Marjorie R. Ferguson, 69, a media scholar and professor in the college of journalism at the University of Maryland, died of cancer Oct. 4 at the home of a daughter in San Francisco.

Dr. Ferguson's specialties included the import of rapid change in communications technology, but she was skeptical of prevailing views on the impact of instant worldwide communications on culture and national identity. She suggested that such forces as blood ties, language, religion and tradition ultimately would be more influential in determining behavior and setting values.

In books, articles and presentations, she argued that a "mythology" about one-world homogeneity was becoming an ideology that serves the interests of such diverse groups as global environmentalists and corporate, free-market capitalists.

She was a feminist who wrote about journalism aimed at women, and she challenged prevailing feminist views about women and the media. One of her books was "Forever Feminine: Women's Magazines and the Cult of Femininity."

In 1988, Dr. Ferguson joined the faculty at Maryland, where until recently she was director of the doctoral program in the college of journalism. She taught graduate and undergraduate students and was a mentor for several graduate students. She lived in Washington until moving to California in recent weeks to be with her daughter.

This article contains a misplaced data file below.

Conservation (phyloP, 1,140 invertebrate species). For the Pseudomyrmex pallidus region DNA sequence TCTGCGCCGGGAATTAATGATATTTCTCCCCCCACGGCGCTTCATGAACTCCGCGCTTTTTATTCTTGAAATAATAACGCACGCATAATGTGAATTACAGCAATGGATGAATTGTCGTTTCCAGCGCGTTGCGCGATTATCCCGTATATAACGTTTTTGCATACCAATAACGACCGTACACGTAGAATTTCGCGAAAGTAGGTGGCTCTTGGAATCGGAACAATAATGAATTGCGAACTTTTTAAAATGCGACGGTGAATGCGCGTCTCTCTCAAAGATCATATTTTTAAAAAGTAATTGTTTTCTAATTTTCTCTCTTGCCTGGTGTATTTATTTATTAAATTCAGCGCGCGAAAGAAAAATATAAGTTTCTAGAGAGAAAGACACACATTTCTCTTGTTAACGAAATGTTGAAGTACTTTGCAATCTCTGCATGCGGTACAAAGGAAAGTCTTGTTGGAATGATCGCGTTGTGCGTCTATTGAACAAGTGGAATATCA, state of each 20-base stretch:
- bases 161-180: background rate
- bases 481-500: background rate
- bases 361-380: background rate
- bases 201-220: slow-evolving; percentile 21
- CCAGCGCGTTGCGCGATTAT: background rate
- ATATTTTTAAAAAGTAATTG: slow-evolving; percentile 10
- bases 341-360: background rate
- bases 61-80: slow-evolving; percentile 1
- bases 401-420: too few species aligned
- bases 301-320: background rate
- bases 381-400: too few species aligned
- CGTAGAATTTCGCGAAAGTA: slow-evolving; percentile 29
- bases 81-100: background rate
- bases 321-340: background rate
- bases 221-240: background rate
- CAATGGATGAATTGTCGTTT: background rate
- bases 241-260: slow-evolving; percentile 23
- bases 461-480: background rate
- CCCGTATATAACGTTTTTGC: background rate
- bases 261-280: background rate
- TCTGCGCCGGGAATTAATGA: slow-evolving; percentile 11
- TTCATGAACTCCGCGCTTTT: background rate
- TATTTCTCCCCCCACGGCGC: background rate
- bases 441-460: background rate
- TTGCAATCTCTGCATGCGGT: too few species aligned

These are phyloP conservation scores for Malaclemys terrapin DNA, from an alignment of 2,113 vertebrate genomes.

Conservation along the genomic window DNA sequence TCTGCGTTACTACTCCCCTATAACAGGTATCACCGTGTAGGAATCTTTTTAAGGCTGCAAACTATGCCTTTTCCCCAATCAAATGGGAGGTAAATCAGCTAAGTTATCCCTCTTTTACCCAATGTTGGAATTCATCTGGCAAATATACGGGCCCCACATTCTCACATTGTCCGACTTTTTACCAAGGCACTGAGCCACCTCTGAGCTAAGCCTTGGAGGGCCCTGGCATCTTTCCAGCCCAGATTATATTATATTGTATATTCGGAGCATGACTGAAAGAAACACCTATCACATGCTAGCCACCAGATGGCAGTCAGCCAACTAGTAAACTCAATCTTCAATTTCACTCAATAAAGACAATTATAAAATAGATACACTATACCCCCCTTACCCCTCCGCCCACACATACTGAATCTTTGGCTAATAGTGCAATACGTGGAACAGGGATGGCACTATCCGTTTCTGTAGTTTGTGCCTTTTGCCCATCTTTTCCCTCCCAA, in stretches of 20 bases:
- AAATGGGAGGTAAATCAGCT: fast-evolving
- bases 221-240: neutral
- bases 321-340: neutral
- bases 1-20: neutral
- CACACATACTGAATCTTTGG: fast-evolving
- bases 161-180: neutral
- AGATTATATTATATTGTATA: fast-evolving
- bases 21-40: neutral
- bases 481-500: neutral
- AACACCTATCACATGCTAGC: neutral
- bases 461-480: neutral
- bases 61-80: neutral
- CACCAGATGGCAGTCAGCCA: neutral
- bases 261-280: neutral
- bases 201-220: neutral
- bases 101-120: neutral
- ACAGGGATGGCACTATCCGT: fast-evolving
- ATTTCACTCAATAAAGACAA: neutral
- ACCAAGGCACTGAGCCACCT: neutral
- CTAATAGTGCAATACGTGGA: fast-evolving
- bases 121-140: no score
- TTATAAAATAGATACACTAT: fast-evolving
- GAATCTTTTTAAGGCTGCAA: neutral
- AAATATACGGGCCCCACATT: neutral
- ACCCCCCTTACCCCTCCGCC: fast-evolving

She was born in Victoria, B.C., and attended the University of British Columbia. She moved to London in 1949 after her marriage to Donald C. Ferguson, a journalist. The marriage ended in divorce.

In 1979, she received a doctorate in sociology at the University of London.

Before joining the faculty at the University of Maryland, she taught at the London School of Economics.

At one point during her years in London, she was deputy editor of Woman, the most widely circulated women's magazine in Britain.

She was author of a 1999 book, "Media Globalization," and she had written chapters in 11 other books. She also had written articles in journals of communications, sociology and policy.

Survivors include two daughters, Laura Ann Perricone of San Francisco and Caryl Jessica Kerollis of Mill Valley, Calif.; a brother; three sisters; and two granddaughters.